At the Still Point of the Turning World
Residency is over, NOW what? (While I'm waiting for the answer, I'll get some spinning done....)

Monday, March 10, 2003

ALL OF US





This week is Cover the Uninsured Week. Perhaps we can all take a few minutes from each day this week to give some thought--and some action--to the problem of uninsured patients in America. I work at a county hospital so this is a BIG ISSUE among the staff here. A significant number of our patients have no insurance and come to us only when their disease is advanced or when they have developed terrible complications. Many of our diabetic patients, for example, need dialysis or leg amputations by the time they establish care with us. Why wait so long? Because they didn't have insurance, and they didn't want to bankrupt their families merely in order to take care of themselves.

This is a complex political and social issue, I know. Many of us will come to the debate with our own experiences of HMO-driven medicine, with all the criticisms of that system of health care already well spelled-out. Many are concerned about the cost of universal health care during this period of economic turmoil. I'm sure others will want to argue about the philosophical angles of the problem--for example, whether health care is a right, or merely a privilege, of being human. Then there will be discussions of complicating factors, such as the health care of undocumented immigrants, many of whom come to my hospital, and upon whose backs much of the agricultural industry of this region depends. I expect there will be much talk, many heated arguments, some celebrity sound-bites, a few rallys, and--if we're lucky--the beginnings of change.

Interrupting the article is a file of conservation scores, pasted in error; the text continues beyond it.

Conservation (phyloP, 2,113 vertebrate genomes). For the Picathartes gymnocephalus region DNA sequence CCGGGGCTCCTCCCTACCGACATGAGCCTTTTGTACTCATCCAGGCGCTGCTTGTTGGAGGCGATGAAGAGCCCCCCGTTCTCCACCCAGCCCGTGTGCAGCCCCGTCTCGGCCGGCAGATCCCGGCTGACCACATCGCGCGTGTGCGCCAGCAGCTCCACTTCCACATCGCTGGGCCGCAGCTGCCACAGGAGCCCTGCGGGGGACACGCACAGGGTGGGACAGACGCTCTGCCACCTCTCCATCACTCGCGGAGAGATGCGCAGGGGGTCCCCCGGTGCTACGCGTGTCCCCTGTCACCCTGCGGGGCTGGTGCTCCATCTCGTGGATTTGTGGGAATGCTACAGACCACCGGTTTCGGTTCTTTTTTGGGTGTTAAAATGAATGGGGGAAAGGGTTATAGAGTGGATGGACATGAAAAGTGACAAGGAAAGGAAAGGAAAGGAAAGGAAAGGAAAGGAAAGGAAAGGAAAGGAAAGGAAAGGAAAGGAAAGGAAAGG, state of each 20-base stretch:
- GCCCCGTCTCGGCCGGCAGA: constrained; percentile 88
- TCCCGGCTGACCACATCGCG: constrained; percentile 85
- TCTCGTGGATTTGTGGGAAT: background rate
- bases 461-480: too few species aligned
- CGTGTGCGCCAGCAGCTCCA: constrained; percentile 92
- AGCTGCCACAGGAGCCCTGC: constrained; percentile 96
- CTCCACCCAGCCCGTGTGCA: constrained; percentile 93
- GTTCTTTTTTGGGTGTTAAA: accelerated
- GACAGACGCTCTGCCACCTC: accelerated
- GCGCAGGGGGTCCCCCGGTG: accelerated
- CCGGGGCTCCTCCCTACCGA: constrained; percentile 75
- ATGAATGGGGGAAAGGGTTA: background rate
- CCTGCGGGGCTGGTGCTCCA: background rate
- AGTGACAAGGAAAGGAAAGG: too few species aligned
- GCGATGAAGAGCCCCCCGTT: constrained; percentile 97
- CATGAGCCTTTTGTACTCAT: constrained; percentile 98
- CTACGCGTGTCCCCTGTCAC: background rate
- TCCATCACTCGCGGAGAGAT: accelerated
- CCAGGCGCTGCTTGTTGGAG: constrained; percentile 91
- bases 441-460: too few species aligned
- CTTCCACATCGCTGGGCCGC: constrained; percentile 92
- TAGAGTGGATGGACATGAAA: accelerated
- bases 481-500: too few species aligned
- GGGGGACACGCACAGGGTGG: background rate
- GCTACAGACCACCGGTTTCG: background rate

I am not a politician or philosopher, and I am certainly not a celebrity. I'm a family doctor in training and--irresponsible as it may seem--in my day-to-day life, I'm not interested in the ethics or economics of universal health care. I'm interested instead in how far we can keep going like we are now, before we evolve into a new Medieval age, where the sick lie suffering in the streets or die in fields of pristine salad lettuce, one day to grace the dinner tables of the well-insured few.

I hope there will be no talk of safety-nets for health care, such as the meager Medically Indigent Adult program in my county. What seems to escape the people who blithely use this term is that safety nets are used by trapeeze artists, as they swing and twirl from unnatural heights, and are only there as a thin shield against dying. Hardly adequate protection for those who volunatrily risk their lives, unacceptable for those who only wanted to be well.

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